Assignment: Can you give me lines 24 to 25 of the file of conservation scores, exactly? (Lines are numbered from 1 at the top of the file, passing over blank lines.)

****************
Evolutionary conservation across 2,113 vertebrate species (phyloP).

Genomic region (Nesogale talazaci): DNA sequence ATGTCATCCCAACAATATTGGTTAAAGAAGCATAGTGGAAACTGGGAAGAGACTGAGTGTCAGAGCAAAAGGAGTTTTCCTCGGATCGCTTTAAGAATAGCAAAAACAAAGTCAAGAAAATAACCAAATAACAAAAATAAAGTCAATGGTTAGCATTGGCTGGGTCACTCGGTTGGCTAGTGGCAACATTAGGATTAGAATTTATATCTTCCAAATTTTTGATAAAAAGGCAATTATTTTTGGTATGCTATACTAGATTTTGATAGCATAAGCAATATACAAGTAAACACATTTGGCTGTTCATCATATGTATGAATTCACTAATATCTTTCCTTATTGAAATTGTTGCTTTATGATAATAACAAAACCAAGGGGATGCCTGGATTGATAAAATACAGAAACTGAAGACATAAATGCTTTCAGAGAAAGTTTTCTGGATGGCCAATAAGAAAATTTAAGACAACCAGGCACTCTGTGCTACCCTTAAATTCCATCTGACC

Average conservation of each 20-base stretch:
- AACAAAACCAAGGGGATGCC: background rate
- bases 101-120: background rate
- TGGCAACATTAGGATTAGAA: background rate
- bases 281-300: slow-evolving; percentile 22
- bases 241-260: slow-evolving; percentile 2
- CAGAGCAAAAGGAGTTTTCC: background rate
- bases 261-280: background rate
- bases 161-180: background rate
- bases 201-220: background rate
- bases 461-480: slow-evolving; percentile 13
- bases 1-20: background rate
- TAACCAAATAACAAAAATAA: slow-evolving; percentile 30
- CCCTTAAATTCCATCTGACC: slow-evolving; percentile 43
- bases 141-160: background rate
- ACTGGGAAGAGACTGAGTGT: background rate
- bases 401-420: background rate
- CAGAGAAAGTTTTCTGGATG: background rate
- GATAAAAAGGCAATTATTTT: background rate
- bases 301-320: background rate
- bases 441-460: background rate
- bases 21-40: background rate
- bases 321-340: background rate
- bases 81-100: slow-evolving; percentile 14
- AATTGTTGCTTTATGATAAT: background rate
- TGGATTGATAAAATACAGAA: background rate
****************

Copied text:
- bases 21-40: background rate
- bases 321-340: background rate